Immmm, are we serious here David or is this article a subtle way of ribbing Peters because he is by no means the only parliamentarian to use this procedure.

Did you complain when John Key said the credit agencies would have downgraded NZ more were National not the government? That was in Parliament too. And it wasn't true.

What is said in Parliament, whether under privilege or not, has to be allowed. There is recourse available through the Speaker if it turns out a statement was wholly fiction / without merit. At this point we don't know in Yarrows' case so should wait.

Field Marshall   #4   11:24 am Mar 09 2012

All resonable efforts to obtain information should be made by MP's BEFORE they can use 'privilage'.

Peter's -like David asks- should at first be writing to the Auckland Mayor.Then if that answer is unsatisfactory, the Auditor-General, and if that is unsatisfactory, then finally useing 'privilage'.

Peter's is clearly GRANDSTANDING, and ABUSING privilage, as a reguest by The HONORABLE Winston Peters MP, would CERTAINLY elicit a reasonable response to his questions, if made to the Mayor of Auckland or the Auditor-General.

David Farrar   #5   11:45 am Mar 09 2012

Richard #3. Many MPs will sometimes get a fact wrong in the House. But what I am talking about is allegations that would be defamatory if repeated outside the House, about someone who is not an MP.

All I am asking is that Peters, if he has no proof against Mr McKenzie, apologise to him or at least retract the allegation.

cm   #6   12:11 pm Mar 09 2012

Parliamentary privileged is important to ensure that parliament can raise and discuss issues without being shut down by defamation charges etc.

That was fine when parliament was generally held in relative privacy and it was not abused.

However in this day and age it needs to be moderated. Parliamentary activity gets broadcasted on TV and radio making it a public forum. The rules need to be changed to ensure that the MPs moderate their behaviour.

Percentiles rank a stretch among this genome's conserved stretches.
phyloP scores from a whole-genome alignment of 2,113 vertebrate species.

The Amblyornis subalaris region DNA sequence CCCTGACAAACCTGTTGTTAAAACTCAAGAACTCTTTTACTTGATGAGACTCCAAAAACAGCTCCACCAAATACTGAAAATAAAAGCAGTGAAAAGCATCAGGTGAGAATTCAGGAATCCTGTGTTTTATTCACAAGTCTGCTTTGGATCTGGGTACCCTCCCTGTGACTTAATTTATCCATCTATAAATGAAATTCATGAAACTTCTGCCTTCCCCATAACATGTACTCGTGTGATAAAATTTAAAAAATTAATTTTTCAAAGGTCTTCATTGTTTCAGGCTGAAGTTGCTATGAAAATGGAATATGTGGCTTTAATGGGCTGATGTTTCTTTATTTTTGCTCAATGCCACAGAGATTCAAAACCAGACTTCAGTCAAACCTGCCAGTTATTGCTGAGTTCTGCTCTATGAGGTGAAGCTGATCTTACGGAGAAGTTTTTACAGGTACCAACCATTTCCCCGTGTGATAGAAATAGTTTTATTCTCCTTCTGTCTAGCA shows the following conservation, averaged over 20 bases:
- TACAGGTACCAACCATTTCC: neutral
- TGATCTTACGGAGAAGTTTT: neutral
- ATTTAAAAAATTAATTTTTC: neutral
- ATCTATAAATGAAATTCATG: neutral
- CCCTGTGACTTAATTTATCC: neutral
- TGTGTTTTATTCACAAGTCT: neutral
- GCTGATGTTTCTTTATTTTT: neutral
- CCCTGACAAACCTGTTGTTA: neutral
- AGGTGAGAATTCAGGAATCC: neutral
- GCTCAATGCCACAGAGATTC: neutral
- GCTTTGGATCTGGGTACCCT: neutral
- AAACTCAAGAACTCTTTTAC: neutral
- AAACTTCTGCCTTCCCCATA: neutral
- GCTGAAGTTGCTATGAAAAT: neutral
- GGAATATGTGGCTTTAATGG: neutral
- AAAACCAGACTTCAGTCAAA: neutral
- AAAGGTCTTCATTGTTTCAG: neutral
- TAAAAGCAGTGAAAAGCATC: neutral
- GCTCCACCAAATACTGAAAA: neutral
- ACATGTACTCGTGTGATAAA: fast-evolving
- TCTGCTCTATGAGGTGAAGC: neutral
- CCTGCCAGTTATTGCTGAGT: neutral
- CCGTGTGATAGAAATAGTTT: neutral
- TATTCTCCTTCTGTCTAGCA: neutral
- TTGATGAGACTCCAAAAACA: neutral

robbie   #7   12:38 pm Mar 09 2012

Sadly,this man is now a clown,and those who onced believed him,will now question every statement.Pity,because he was once a champion of the people,now like a toothless old bog,he only has a sad whimper

Alan_Wilkinson   #8   01:41 pm Mar 09 2012

As I've said before, the best antidote to misinformation is more information. The House needs to have process whereby maligned victims of Parliamentary privilege can reply and refute the allegations. If they are indeed false that will leave Peters publicly exposed for what he is.   #9   03:29 pm Mar 09 2012

I am still amazed that enough people voted for this lying fool for him to get back into parliament. We want our $158,000 back Winnie. Plus interest.

PS   #10   04:13 pm Mar 09 2012

I agree with you Alan W. The abuse of privilege has brought it into disrepute. Peters is not the only one to use privilege in this way. He is just the worst offender,and now being recognised for what he is (like the infamous ferry comments he made years ago)-very shallow.

FM for once we are on the same side here. The only problem with your suggestion (writing to the Mayor or whoever first) is that it is altogether far too reasonable an approach for a populist politician like Peters to take.

David-your suggestion about members of his caucus asking the hard questions of Peters will never work (unfortunately). They are far too scared of and submissive to Peters. NZ First-who was that other loony in that party advocating the arming of the populace with AK 47s.